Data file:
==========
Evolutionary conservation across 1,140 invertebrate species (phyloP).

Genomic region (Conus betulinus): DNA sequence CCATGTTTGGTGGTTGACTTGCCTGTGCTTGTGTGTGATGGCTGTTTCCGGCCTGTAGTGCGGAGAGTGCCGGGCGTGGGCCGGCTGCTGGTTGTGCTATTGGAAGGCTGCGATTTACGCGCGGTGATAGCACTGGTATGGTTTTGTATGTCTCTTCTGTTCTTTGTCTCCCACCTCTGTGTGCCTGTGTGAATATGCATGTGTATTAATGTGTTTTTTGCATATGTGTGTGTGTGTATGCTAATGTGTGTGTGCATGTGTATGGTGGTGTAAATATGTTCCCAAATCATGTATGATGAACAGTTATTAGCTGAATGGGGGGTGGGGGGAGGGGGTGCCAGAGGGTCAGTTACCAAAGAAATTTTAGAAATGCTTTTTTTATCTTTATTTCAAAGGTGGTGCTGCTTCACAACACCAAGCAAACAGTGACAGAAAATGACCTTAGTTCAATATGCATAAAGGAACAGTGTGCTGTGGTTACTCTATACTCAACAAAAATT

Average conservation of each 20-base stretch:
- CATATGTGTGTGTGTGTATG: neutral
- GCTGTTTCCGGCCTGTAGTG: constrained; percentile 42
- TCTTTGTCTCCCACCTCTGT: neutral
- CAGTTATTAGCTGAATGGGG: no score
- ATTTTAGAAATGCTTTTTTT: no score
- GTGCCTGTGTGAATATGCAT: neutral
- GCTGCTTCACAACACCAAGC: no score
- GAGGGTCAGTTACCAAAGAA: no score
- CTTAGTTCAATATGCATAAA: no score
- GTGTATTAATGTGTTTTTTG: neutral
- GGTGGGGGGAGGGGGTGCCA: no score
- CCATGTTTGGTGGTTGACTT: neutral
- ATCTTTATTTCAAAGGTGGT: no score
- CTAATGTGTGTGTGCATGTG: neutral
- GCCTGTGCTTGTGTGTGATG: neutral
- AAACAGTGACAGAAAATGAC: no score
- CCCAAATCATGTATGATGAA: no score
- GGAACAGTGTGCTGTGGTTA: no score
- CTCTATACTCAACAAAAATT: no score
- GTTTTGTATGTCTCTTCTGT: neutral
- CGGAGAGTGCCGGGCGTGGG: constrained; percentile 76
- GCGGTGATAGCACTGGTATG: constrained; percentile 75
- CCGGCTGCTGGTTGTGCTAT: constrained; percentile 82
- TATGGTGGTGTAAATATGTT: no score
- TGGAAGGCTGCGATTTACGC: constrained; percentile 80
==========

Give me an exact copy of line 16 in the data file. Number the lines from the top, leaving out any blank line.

- ATCTTTATTTCAAAGGTGGT: no score